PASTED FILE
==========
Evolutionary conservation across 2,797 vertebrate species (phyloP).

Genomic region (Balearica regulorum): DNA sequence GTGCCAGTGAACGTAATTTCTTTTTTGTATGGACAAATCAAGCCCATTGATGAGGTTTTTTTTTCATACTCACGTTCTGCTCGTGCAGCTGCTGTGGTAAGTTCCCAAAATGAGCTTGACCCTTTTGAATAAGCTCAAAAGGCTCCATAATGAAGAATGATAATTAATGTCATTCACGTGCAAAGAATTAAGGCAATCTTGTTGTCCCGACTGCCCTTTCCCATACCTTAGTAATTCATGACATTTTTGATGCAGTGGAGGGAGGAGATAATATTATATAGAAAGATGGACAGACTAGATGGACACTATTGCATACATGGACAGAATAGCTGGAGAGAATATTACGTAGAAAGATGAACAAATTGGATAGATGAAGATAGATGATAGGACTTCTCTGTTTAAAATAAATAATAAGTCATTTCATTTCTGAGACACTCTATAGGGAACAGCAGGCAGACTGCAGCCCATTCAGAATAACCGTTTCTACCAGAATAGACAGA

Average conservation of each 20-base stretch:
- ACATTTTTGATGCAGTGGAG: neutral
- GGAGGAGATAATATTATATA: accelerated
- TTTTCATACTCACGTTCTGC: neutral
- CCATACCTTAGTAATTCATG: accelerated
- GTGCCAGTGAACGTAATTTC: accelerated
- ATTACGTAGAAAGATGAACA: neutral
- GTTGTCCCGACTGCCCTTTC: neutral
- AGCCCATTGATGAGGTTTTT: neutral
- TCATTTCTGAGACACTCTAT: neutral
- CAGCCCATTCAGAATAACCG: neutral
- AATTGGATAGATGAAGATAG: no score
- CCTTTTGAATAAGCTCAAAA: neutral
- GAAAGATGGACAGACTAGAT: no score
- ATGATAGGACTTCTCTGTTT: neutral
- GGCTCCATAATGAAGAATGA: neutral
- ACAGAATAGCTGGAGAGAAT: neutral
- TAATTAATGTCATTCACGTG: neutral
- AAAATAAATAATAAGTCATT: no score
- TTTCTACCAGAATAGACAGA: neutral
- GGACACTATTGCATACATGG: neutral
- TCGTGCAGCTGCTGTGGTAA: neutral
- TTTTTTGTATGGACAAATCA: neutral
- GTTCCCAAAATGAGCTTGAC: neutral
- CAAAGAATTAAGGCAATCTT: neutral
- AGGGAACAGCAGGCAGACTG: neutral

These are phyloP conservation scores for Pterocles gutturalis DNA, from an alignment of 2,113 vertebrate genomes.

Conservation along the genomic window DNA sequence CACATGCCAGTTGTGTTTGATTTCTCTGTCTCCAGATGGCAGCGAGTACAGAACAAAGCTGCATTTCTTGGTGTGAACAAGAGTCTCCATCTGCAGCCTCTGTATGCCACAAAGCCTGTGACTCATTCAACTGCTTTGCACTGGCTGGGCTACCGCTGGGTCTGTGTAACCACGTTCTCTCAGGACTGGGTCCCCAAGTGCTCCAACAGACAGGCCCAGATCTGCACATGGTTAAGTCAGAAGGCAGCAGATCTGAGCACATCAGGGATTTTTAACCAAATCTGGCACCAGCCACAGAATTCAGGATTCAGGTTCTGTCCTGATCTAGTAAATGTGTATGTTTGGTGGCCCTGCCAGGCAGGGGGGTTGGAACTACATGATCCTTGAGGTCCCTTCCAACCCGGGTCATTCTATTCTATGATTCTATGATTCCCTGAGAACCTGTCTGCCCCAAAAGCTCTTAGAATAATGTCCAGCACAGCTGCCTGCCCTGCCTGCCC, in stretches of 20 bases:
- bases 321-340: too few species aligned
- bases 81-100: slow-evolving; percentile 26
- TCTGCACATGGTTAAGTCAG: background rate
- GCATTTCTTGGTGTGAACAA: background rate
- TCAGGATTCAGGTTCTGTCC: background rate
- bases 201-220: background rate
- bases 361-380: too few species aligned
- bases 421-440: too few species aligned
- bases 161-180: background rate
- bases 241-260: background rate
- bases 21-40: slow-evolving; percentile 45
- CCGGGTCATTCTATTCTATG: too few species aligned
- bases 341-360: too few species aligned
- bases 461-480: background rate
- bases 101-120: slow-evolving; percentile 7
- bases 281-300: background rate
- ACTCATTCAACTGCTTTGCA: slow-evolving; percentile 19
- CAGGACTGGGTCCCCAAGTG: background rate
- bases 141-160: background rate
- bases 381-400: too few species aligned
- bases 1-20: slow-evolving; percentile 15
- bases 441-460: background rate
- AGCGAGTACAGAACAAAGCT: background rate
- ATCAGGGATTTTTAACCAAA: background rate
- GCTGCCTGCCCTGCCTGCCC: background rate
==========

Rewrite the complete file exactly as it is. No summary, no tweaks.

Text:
Evolutionary conservation across 2,797 vertebrate species (phyloP).

Genomic region (Balearica regulorum): DNA sequence GTGCCAGTGAACGTAATTTCTTTTTTGTATGGACAAATCAAGCCCATTGATGAGGTTTTTTTTTCATACTCACGTTCTGCTCGTGCAGCTGCTGTGGTAAGTTCCCAAAATGAGCTTGACCCTTTTGAATAAGCTCAAAAGGCTCCATAATGAAGAATGATAATTAATGTCATTCACGTGCAAAGAATTAAGGCAATCTTGTTGTCCCGACTGCCCTTTCCCATACCTTAGTAATTCATGACATTTTTGATGCAGTGGAGGGAGGAGATAATATTATATAGAAAGATGGACAGACTAGATGGACACTATTGCATACATGGACAGAATAGCTGGAGAGAATATTACGTAGAAAGATGAACAAATTGGATAGATGAAGATAGATGATAGGACTTCTCTGTTTAAAATAAATAATAAGTCATTTCATTTCTGAGACACTCTATAGGGAACAGCAGGCAGACTGCAGCCCATTCAGAATAACCGTTTCTACCAGAATAGACAGA

Average conservation of each 20-base stretch:
- ACATTTTTGATGCAGTGGAG: neutral
- GGAGGAGATAATATTATATA: accelerated
- TTTTCATACTCACGTTCTGC: neutral
- CCATACCTTAGTAATTCATG: accelerated
- GTGCCAGTGAACGTAATTTC: accelerated
- ATTACGTAGAAAGATGAACA: neutral
- GTTGTCCCGACTGCCCTTTC: neutral
- AGCCCATTGATGAGGTTTTT: neutral
- TCATTTCTGAGACACTCTAT: neutral
- CAGCCCATTCAGAATAACCG: neutral
- AATTGGATAGATGAAGATAG: no score
- CCTTTTGAATAAGCTCAAAA: neutral
- GAAAGATGGACAGACTAGAT: no score
- ATGATAGGACTTCTCTGTTT: neutral
- GGCTCCATAATGAAGAATGA: neutral
- ACAGAATAGCTGGAGAGAAT: neutral
- TAATTAATGTCATTCACGTG: neutral
- AAAATAAATAATAAGTCATT: no score
- TTTCTACCAGAATAGACAGA: neutral
- GGACACTATTGCATACATGG: neutral
- TCGTGCAGCTGCTGTGGTAA: neutral
- TTTTTTGTATGGACAAATCA: neutral
- GTTCCCAAAATGAGCTTGAC: neutral
- CAAAGAATTAAGGCAATCTT: neutral
- AGGGAACAGCAGGCAGACTG: neutral

These are phyloP conservation scores for Pterocles gutturalis DNA, from an alignment of 2,113 vertebrate genomes.

Conservation along the genomic window DNA sequence CACATGCCAGTTGTGTTTGATTTCTCTGTCTCCAGATGGCAGCGAGTACAGAACAAAGCTGCATTTCTTGGTGTGAACAAGAGTCTCCATCTGCAGCCTCTGTATGCCACAAAGCCTGTGACTCATTCAACTGCTTTGCACTGGCTGGGCTACCGCTGGGTCTGTGTAACCACGTTCTCTCAGGACTGGGTCCCCAAGTGCTCCAACAGACAGGCCCAGATCTGCACATGGTTAAGTCAGAAGGCAGCAGATCTGAGCACATCAGGGATTTTTAACCAAATCTGGCACCAGCCACAGAATTCAGGATTCAGGTTCTGTCCTGATCTAGTAAATGTGTATGTTTGGTGGCCCTGCCAGGCAGGGGGGTTGGAACTACATGATCCTTGAGGTCCCTTCCAACCCGGGTCATTCTATTCTATGATTCTATGATTCCCTGAGAACCTGTCTGCCCCAAAAGCTCTTAGAATAATGTCCAGCACAGCTGCCTGCCCTGCCTGCCC, in stretches of 20 bases:
- bases 321-340: too few species aligned
- bases 81-100: slow-evolving; percentile 26
- TCTGCACATGGTTAAGTCAG: background rate
- GCATTTCTTGGTGTGAACAA: background rate
- TCAGGATTCAGGTTCTGTCC: background rate
- bases 201-220: background rate
- bases 361-380: too few species aligned
- bases 421-440: too few species aligned
- bases 161-180: background rate
- bases 241-260: background rate
- bases 21-40: slow-evolving; percentile 45
- CCGGGTCATTCTATTCTATG: too few species aligned
- bases 341-360: too few species aligned
- bases 461-480: background rate
- bases 101-120: slow-evolving; percentile 7
- bases 281-300: background rate
- ACTCATTCAACTGCTTTGCA: slow-evolving; percentile 19
- CAGGACTGGGTCCCCAAGTG: background rate
- bases 141-160: background rate
- bases 381-400: too few species aligned
- bases 1-20: slow-evolving; percentile 15
- bases 441-460: background rate
- AGCGAGTACAGAACAAAGCT: background rate
- ATCAGGGATTTTTAACCAAA: background rate
- GCTGCCTGCCCTGCCTGCCC: background rate